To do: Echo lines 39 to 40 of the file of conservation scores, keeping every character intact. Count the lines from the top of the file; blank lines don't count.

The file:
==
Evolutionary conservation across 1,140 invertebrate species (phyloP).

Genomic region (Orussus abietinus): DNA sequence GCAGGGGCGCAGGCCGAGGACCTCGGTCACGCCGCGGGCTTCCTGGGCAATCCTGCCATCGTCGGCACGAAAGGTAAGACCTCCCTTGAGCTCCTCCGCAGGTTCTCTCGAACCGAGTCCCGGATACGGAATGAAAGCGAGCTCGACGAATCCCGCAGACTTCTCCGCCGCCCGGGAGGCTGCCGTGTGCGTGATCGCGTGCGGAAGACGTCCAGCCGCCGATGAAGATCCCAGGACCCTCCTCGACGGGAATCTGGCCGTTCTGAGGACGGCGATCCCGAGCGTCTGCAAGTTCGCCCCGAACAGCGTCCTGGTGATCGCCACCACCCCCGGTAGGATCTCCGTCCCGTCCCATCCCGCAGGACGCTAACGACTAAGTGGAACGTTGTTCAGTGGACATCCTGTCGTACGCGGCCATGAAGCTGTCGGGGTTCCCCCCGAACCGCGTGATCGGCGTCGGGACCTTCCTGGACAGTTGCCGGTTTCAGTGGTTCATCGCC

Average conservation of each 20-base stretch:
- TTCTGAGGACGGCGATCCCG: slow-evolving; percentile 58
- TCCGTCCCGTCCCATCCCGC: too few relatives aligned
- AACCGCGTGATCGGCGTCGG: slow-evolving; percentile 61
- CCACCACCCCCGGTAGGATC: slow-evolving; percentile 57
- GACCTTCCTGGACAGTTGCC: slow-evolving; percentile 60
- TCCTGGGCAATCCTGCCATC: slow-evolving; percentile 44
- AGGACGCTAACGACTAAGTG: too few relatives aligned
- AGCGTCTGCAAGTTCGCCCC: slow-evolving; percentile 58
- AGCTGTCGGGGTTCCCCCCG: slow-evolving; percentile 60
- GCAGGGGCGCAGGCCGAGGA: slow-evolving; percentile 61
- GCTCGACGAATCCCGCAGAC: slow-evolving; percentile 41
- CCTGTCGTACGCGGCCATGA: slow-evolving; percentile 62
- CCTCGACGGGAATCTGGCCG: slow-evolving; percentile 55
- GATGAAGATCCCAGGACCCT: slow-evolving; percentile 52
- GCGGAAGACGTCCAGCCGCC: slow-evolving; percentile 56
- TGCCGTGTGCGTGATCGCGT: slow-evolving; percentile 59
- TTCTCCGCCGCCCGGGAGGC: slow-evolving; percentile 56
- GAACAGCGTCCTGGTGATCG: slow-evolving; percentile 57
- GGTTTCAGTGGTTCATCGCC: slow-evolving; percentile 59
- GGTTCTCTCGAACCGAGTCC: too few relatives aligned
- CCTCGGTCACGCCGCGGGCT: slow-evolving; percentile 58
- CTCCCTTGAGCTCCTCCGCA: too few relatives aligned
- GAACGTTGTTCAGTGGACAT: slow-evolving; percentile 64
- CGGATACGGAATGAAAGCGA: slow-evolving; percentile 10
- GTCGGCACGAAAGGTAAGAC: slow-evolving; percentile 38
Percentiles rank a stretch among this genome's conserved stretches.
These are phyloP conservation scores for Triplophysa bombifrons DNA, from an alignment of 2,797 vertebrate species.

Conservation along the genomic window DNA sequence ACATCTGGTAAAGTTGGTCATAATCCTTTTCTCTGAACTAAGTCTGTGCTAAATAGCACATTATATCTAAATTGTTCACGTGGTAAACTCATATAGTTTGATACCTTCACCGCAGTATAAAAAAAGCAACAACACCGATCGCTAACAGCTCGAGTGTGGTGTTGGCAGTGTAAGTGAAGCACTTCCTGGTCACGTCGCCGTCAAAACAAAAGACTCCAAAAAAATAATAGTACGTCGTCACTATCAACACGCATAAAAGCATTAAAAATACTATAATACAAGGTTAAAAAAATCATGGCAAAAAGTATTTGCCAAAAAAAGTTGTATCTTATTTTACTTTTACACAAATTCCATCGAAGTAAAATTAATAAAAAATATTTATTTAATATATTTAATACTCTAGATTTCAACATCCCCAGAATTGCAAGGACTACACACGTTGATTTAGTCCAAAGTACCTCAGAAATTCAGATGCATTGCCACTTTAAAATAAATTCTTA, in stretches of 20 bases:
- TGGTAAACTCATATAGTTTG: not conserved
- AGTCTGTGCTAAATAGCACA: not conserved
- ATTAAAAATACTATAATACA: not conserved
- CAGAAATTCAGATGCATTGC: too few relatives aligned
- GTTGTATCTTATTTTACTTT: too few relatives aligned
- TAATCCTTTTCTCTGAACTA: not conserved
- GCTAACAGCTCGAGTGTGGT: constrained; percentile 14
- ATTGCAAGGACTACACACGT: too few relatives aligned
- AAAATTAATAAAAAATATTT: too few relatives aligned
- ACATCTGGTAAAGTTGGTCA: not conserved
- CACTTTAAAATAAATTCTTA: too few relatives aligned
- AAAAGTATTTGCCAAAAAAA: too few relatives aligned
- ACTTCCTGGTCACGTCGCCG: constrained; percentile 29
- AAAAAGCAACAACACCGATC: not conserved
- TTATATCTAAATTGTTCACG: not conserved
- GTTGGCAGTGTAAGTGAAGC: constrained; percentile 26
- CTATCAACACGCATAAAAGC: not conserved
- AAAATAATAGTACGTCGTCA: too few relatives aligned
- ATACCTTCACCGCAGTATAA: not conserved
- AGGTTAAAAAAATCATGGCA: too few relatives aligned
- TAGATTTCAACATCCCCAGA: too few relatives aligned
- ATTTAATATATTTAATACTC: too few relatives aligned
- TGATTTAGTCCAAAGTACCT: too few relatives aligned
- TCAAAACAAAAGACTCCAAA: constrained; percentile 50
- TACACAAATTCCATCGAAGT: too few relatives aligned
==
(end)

- ATTGCAAGGACTACACACGT: too few relatives aligned
- AAAATTAATAAAAAATATTT: too few relatives aligned